Ken Bone Reveals The True Story Behind His Iconic Red Sweater

It was his ‘plan B’ after an embarrassing accident.

Many of history’s most iconic fashion moments actually happened by accident. It’s believed that Michael Jackson wore one sequined glove to cover up skin discoloration caused by vitiligo. Actress Veronica Lake’s peek-a-boo hair do took America by storm after her hair accidentally fell in her face during a take. Now, CNN has reported that last night’s presidential debate hero, Ken Bone, chose to wear his iconic red sweater after an embarassing accident.

Last night’s town hall debate between Republican Donald Trump and Democrat Hillary Clinton was tense and ugly. Donald Trump responded to allegations of sexual misconduct and leered over Clinton’s shoulders while she talked about her deleted emails for the umpteenth time. But the mudslinging finally subsided when undecided voter Ken Bone of Shiloh, Illinois asked the candidates an important question about the environment. “What steps will your energy policy take to meet our energy needs while at the same time remaining environmentally friendly and minimizing job layoffs?” Bone asked.

Bone’s midwestern charm, bright-red sweater, and disposable camera had the Internet buzzing last night. So this morning on CNN, an anchor asked Bone about his famous sweater and he revealed that it wasn’t his first choice. Bone originally wanted to wear a “really nice olive suit” that his “mother would have been very proud to see me wearing on television.” But while getting in his car to drive to the debate, he split his pants and was forced wo wear his red sweater as a “plan B.”

Here’s Bone savoring the moment with his disposable camera.

You too can be Ken Bone.

Ken has even inspired a song.

via David Leavitt / Twitter

Anyone who has ever worked in retail knows that the worst thing about the job, right after the pay, are the unreasonable cheapskates who "want to talk to your manager" to get some money off an item.

They think that throwing a tantrum will save them a few bucks and don't care if they completely embarrass themselves in the process. Sometimes that involves belittling the poor employee who's just trying to get through their day with an ounce of dignity.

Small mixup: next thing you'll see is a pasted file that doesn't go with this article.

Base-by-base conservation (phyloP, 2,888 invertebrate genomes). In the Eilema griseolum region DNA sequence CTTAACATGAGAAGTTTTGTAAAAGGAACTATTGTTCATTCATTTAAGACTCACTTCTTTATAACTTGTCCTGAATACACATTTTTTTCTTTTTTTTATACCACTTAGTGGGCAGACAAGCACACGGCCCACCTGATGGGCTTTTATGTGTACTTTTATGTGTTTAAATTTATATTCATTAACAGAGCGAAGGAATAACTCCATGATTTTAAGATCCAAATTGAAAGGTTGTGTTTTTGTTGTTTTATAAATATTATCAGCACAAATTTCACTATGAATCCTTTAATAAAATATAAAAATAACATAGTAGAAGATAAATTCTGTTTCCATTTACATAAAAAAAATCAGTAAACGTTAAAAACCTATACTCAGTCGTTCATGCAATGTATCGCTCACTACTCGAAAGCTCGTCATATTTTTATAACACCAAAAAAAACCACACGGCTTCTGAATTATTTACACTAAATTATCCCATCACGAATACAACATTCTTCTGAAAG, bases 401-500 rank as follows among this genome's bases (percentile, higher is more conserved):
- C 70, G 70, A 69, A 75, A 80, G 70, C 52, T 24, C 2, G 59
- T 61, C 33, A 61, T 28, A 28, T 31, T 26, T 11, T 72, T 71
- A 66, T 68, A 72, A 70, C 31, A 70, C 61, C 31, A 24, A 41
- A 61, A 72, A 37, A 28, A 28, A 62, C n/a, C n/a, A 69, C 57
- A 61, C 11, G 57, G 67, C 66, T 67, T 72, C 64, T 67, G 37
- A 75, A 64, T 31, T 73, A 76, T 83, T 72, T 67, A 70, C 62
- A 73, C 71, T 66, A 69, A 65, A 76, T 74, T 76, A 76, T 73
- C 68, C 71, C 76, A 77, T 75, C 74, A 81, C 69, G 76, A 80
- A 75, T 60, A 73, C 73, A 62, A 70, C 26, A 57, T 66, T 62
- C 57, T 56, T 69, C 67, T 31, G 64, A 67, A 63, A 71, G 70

Twitter is rallying around a gal named Tori who works at a Target in Massachusetts after she was tweet-shamed by irate chapekate, journalist, and Twitter troll, David Leavitt.

Keep Reading

Childbirth is the number one reason American women visit the hospital, and it ain't cheap. In fact, it's getting more and more expensive. A new study published in Health Affairs found that the cost of having a baby with employer-sponsored health insurance increased by almost 50% in the past seven years.

The study evaluated "trends in cost-sharing for maternity care for women with employer-based health insurance plans, before and after the Affordable Care Act," which was signed into law in 2010. The study looked at over 657,061 women enrolled in large employer-sponsored health insurance plans who delivered babies between 2008 and 2015, as these plans tend to cover more than plans purchased by small businesses or individuals.

Keep Reading

A meteorite crashed into Earth nearly 800,000 years ago. The meteor was 1.2 miles wide, and the impact was so big, it covered 10% of the planet with debris. However, scientists haven't been able to find the impact site for over a century. That is, until now. A study published in the Proceedings of the National Academy of Sciences journal believes the crash site has been located.

Tektites, which are essentially rocks that have been liquefied from the heat of the impact and then cooled to form glass, help scientists spot the original impact site of a meteor. Upon impact, melted material is thrown into the atmosphere, then falls back to the ground. Even if the original crater has disappeared due to erosion or is hidden by a shift in tectonic plates, tektites give the spot away. Tektites between 750,000 to 35.5 million years old have been found in every continent except Antarctica.

Keep Reading